Trade, Development, and Immigration
On today's podcast, IEA Research Director Dr Jamie Whyte lambasts Oxfam's latest report on global inequality, arguing that the poverty-relief charity is attacking the economic system that has lead to the greatest fall in absolute poverty the world has ever seen. Interviewed by the IEA's Kate Andrews, Jamie expands on the criticisms and analysis that ... Continue reading
Government and Institutions
In the film Groundhog Day, the protagonist is trapped in an infinite time-loop, constantly repeating the same experiences over and over again, each time hoping it will be the last, yet never seeming to learn the lesson. The 2018 Oxfam report on inequality has been released today with much fanfare, and, just like those before ... Continue reading

Mark Littlewood comments in the Mail Online

Mark Littlewood, Director General at the Institute of Economic Affairs has commented in the Mail Online on Oxfam's inequality report out today. In the article Mark argues that Oxfam's report is a gross misrepresentation of world poverty which fails to line up with everything else we know about human advancement and income improvements. Demonising capitalism ... Continue reading

Mark Littlewood appears on BBC Radio 4 Today Programme

Mark Littlewood, Director General at the Institute of Economic Affairs has appeared on BBC Radio 4 Today Programme to discuss Oxfam's inequality report. In the interview Mark argues that 45 years ago just under 50% of the world's population were living in absolute poverty. That figure is now 10%. 10% too high but we have ... Continue reading
Tax and Fiscal Policy

Jamie Whyte writes for The Times

Jamie Whyte, Research Director at the Institute of Economic Affairs has written The Times Thunderer today on Oxfam's inequality report. In his article Jamie argues that in 1980, 40 per cent of the world's population lived in abject poverty, surviving on less than $2 a day. Today only 8 per cent do. You might expect ... Continue reading

Mark Littlewood writes for City AM

Mark Littlewood, Director General at the Institute of Economic Affairs has written for City AM following Oxfam's inequality report. In his article Mark argues that rather than discussing actual poverty, this report focuses on how the current wealth of the world is split between the top one per cent and the rest. It seems odd ... Continue reading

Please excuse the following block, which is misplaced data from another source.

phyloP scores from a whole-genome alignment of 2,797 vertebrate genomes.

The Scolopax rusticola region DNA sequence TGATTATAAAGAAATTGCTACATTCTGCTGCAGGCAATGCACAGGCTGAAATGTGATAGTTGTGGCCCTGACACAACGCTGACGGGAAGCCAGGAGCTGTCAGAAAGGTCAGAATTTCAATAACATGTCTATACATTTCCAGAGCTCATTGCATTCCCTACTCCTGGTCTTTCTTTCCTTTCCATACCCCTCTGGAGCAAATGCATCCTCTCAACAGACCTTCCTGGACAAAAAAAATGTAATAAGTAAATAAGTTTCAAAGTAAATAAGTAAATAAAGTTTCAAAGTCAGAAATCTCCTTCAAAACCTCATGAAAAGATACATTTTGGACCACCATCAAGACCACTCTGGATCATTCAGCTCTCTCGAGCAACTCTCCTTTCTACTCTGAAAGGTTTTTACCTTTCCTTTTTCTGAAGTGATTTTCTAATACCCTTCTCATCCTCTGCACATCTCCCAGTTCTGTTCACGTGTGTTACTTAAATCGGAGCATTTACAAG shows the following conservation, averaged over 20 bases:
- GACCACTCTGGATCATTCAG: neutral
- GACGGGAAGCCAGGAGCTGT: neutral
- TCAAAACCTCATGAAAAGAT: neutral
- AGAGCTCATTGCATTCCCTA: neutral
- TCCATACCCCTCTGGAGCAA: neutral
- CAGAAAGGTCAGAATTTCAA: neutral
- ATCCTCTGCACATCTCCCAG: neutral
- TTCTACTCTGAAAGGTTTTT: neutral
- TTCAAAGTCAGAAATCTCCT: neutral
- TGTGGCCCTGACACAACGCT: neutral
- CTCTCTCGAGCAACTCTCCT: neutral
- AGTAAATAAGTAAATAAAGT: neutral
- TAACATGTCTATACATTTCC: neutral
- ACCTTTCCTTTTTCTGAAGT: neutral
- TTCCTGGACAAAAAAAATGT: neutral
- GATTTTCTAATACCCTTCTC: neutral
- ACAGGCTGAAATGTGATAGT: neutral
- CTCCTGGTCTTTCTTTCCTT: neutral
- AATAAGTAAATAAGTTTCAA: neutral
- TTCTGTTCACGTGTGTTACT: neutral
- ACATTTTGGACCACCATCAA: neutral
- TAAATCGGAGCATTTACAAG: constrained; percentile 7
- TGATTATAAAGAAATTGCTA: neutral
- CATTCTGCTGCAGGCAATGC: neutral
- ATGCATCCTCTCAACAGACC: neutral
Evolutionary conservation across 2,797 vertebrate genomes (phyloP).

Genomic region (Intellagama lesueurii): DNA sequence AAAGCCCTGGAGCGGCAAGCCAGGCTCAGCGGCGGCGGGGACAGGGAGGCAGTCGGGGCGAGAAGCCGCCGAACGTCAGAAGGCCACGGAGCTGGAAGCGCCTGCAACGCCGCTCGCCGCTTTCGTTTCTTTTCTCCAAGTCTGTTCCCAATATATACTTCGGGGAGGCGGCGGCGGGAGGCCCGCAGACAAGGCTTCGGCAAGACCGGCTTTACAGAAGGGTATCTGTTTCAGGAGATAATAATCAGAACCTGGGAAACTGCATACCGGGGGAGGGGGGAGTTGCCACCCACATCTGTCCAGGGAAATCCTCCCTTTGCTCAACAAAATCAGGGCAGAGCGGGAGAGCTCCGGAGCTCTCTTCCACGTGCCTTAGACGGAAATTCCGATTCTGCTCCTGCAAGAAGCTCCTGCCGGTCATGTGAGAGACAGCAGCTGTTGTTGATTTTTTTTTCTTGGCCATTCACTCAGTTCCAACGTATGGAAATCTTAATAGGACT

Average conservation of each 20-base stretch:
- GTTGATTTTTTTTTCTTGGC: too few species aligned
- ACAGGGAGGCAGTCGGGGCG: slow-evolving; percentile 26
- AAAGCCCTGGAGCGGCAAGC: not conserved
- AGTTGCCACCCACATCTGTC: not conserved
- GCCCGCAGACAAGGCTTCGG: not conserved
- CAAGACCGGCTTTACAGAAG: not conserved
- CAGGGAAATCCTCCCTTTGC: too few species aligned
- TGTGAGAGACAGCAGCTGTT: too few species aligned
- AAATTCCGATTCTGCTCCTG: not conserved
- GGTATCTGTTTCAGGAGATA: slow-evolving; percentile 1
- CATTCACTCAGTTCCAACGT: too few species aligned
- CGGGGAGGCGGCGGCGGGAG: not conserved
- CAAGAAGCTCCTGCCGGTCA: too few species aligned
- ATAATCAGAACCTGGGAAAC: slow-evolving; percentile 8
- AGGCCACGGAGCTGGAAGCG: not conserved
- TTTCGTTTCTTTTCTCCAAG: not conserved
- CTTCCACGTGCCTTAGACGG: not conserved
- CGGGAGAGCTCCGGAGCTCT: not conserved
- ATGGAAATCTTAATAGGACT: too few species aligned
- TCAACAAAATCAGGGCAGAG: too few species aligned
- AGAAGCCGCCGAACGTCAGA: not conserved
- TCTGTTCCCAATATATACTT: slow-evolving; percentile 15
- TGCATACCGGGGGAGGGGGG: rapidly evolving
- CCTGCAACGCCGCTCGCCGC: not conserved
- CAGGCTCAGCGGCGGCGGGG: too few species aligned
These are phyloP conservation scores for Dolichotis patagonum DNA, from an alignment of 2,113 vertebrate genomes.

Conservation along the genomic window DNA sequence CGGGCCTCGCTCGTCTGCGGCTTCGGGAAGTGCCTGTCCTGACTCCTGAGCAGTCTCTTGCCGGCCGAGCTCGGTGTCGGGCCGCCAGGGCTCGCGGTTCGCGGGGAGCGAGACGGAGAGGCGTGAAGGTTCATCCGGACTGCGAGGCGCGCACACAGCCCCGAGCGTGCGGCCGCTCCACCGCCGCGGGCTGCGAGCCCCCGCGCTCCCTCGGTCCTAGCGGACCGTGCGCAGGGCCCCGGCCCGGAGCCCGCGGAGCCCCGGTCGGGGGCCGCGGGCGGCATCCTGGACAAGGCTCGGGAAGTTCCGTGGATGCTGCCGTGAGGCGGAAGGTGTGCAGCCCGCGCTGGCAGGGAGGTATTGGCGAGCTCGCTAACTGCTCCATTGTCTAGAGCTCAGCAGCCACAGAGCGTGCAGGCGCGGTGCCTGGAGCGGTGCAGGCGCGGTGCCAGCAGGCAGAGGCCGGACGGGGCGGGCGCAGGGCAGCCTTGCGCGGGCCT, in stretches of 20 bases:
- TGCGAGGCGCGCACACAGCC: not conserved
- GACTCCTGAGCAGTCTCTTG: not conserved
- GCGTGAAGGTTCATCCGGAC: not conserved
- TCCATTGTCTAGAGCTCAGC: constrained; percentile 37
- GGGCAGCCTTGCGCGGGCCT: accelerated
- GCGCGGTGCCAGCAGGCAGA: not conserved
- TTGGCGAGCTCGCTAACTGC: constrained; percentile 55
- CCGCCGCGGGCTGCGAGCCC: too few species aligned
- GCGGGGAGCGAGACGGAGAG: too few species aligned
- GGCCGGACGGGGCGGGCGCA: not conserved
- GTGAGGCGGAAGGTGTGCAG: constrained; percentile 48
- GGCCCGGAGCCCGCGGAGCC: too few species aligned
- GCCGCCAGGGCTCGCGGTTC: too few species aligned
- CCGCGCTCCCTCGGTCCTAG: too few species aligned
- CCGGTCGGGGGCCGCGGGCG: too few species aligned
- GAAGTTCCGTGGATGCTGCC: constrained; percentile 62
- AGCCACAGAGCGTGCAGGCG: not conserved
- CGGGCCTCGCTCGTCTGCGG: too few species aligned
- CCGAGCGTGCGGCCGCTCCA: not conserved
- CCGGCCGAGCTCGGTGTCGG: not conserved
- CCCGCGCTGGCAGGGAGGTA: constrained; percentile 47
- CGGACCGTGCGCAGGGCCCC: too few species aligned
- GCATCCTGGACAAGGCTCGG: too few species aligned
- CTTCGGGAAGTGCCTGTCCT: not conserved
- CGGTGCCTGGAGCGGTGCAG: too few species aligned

Trade, Development, and Immigration
On 17th January, I appeared as an expert witness on Brexit and US-UK trade relations before the House of Commons Select Committee on International Trade. A recording of the full session (which also included interesting contributions from Dr Peter Holmes and Warwick Lightfoot) is available here. Here are some of the key points. First, there is overwhelming ... Continue reading
Trade, Development, and Immigration

IEA reacts to Oxfam's latest report on inequality

Commenting on Oxfam’s latest report, Mark Littlewood, Director General at the Institute of Economic Affairs, said: “Oxfam have, again, come up with a gross misrepresentation of world poverty which fails to line up with everything else we know about human advancement and income improvements. Demonising capitalism may be fashionable in the affluent Western world but ... Continue reading
Government and Institutions

Kate Andrews is co-guest of the day on BBC Daily Politics

Kate Andrews, News Editor at the Institute of Economic Affairs has appeared as co-guest of the day on the BBC Daily Politics programme. On John Worboys: We're so used to trial by media these days, it's easy to forget that we have a justice system and we don't have all the information available. The biggest ... Continue reading
Trade, Development, and Immigration
The Mayor of London, Sadiq Khan, has published yet another negative assessment of the long-term economic consequences of Brexit. The report itself is an honest attempt by a reputable consultancy, Cambridge Econometrics. But like almost all such studies, it uses flawed assumptions to arrive at flawed conclusions. The credibility of the specific numbers has also ... Continue reading